18. I must beg to differ on some details. And, I agree with others who have disagreed. First, the issue of an entire Egyptian army with horses and chariots drowning in a marshy Sea of Reeds. Somewhat more important is this – as an Archaeologist of the Mid East (with a good deal of study of ancient Egypt and the Exodus, I can tell you that every “sea” and tributary in N. (or “lower Egypt”) is surrounded by reeds – thus plenty of materials for papyrus making, B. H. Miner, MA, MHS, Ph.D.

    • Thanks for your response, Bruce. Good to hear that the seas and tributaries of lower Egypt are surrounded by reeds. Thus, the sea that the Israelites crossed could have been any host of bodies of water, rather than the Red Sea.

  19. Seems like a lot of effort to say what exactly? Is this just an effort for imaginary big brains to make a name for themselves? I can’t understand why they would have needed God? Steve Dollar

  20. It is not at all far-fetched. The Israelites journeyed from Rameses to Succoth. Ex12:37. Rameses is far north…beyond the big red sea. And there is a body of water in the area and further south, a waterway from the Red sea. I think the “Reed sea” is quite plausible. Besides, God could perform his miracles in either…red or reed sea. Nothing is to hard for him. It is us humans who want to make sense of everything. God is God. He could drown the entire Egyptians army and horses in 2mm of water if he chose to.

  21. Let us all be reminded that we walk by faith and not by sight. I feel saddened that someone would suggest this to be “underwhelming.” It is an awesome thought that God could drown an entire army in a marsh.

  22. The comments I read reminds me of my grammar school days. T he topic rage of the day was (I’m 67 now) how could Mary conceive a child without intercourse. I think in time, God will reveal it. Our Bible tells us not to be sidetracked by debates that lead to strife and discord. So let us wait and see how GOD will show how this miracle came to pass

  23. I have to agree with Dr. Nicholas here as I have seen a computer simulation of the Exodus parting of the Reed Sea on the “Secrets.Of.The.Bible.S01E09.Parting.Of.The.Red.Sea.” It is in the last ten minuets of the show. Very convincing.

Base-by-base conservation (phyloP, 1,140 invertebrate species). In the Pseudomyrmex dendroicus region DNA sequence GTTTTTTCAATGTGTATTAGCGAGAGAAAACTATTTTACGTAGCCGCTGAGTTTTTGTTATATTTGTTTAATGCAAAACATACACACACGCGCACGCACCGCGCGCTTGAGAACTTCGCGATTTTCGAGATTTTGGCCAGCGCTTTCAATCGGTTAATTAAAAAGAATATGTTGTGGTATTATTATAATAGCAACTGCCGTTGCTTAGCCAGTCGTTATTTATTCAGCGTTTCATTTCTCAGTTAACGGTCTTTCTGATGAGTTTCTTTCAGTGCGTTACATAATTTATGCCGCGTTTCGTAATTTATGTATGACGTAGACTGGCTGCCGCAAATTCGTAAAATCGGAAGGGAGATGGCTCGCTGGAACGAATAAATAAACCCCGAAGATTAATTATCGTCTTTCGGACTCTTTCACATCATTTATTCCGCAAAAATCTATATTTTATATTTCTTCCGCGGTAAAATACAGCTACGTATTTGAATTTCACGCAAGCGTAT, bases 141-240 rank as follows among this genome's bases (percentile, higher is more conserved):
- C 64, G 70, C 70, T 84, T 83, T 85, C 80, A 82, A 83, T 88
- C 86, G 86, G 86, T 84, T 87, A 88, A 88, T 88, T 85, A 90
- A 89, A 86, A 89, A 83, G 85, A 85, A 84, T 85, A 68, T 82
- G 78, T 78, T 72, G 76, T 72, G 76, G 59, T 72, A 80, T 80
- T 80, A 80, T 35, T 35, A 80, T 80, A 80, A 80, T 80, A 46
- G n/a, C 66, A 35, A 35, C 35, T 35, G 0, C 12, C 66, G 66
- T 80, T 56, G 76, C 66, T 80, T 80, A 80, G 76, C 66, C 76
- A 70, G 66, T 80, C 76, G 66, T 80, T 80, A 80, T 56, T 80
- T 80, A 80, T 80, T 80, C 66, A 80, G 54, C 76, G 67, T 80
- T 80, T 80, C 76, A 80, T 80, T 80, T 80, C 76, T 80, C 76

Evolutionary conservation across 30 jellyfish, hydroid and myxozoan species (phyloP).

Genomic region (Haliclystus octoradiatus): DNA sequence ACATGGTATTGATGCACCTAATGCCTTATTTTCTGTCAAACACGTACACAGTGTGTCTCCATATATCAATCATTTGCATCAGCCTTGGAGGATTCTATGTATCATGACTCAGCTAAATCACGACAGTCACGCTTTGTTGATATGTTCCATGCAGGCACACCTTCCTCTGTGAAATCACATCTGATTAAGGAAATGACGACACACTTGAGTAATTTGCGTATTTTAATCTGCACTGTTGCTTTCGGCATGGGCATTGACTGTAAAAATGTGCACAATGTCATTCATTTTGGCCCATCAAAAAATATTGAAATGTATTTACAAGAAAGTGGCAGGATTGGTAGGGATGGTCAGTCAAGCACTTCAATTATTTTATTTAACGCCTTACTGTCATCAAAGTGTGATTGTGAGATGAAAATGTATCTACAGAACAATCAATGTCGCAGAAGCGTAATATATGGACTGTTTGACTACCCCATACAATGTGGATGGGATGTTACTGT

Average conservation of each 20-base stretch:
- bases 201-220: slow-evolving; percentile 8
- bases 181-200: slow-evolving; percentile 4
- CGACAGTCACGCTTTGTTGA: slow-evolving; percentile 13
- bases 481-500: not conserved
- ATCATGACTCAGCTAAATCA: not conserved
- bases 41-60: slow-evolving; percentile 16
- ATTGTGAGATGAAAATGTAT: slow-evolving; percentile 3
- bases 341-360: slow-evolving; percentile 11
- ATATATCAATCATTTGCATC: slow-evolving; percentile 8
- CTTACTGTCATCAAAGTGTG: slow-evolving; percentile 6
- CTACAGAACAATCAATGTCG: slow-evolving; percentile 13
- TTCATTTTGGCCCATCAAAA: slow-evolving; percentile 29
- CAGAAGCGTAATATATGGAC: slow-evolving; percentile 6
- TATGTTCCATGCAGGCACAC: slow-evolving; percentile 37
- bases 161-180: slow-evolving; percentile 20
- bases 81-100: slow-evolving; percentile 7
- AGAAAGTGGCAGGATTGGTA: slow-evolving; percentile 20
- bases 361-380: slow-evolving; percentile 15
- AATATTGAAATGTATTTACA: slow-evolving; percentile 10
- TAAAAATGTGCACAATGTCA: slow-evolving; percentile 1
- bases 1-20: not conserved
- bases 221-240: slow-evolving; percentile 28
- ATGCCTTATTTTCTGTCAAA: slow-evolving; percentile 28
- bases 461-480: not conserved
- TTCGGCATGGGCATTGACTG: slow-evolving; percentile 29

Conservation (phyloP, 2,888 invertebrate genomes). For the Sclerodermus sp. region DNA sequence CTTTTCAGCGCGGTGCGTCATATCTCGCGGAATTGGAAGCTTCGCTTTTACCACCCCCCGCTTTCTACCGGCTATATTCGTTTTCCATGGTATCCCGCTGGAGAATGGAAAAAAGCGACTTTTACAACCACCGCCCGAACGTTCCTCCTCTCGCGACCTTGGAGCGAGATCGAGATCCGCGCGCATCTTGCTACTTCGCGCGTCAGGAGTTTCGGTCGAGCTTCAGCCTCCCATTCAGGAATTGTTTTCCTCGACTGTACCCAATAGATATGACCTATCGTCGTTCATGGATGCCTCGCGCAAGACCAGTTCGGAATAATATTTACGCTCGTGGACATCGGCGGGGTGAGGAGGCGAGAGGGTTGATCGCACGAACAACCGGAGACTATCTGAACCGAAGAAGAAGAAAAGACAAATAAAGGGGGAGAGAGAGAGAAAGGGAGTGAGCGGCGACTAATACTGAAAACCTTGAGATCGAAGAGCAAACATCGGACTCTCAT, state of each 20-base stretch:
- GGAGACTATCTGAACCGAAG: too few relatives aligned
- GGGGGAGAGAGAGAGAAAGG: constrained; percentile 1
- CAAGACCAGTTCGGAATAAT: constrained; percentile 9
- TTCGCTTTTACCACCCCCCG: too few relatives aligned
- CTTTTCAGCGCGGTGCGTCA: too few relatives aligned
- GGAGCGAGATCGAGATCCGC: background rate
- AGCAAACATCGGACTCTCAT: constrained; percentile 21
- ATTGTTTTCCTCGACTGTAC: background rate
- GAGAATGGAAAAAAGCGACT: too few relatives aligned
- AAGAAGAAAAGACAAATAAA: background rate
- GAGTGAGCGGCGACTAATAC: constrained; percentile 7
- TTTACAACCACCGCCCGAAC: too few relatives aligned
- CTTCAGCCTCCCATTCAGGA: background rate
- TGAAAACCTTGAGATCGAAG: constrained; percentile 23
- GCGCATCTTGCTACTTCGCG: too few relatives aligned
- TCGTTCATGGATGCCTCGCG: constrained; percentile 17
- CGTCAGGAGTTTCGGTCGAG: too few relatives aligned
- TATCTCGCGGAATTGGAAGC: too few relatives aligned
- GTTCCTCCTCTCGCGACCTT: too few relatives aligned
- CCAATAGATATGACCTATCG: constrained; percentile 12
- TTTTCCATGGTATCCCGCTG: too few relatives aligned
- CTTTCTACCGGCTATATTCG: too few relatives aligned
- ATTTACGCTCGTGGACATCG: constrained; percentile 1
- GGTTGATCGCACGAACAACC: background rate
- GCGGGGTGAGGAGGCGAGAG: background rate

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  24. Tell me why was Pharoah’s wheels fpund in the Red Sea then? I watched 2 programs on tv One stating your words and another showed Pharoah’s wheels in the bottom of the Red Sea.Barnacles would not stick to his Gold spokes They also had only 4 spokes as the others had 5

    • Hi Joe. I do recall a story a few years back saying that archeologists had found Egyptian chariot wheels and human remains in the Red Sea, but that story is now known to be fraudulent. These kinds of claims pop up every so often, but they end up being fabricated or the information is misrepresented.

  25. There was a very interesting Discovery Channel video on this subject… One of the claims that many who dispute the Bible make is that there has not been any archaeological evidence of Pharaoh’s army being drowned anywhere in any body of water on the Sinai. What the Discovery Channel video showed was a large beach area on one side of the Red Sea, a plateau area in the Red Sea, and a large beach on the other side (The Saudi side) also a mountain close by the locals call “The Mountain of God.”

  26. FWIW: Lake Ontario is the smallest of all the Great Lakes, with a surface area of 7,340 square miles (18,960 square kilometers), but its waters run deep. It holds about four times the water volume, at 393 cubic miles (1,640 cubic km), as Lake Erie, although it is similar in width and length. In 2017, the water levels of Lake Ontario reached its highest in 100 years. This lead to massive flooding and ground erosion.

  27. Me thinks you are wrong, For an in-depth scholarly opposing view of is it a holem of shureq (Sof or Suf) see Dr. Batto in Biblical Archeology Review, July/August 1984. John Merritt, MD Tampa, FL

  28. Is it not possible to accept both? The crossing took place at the Red Sea (LXX), but at that time the Red Sea was called the sea of reeds by the Hebrews because at its banks there were some marshy reeds?

  29. This type of arguing before thinking or considering what others are trying to have you consider becomes tiring… it is wrong to assume a Yam Suph or Sea of Reeds would be a muddy spongy marsh simply because that is all you know of a marsh. I live on the Northen West Coast in America (near San Francisco) No one would say that the waters along the coast are shallow muddy spongy waters but others also would not know that there are Salt Water Marshes connected to the bay, these are deep open waters that also contain reeds!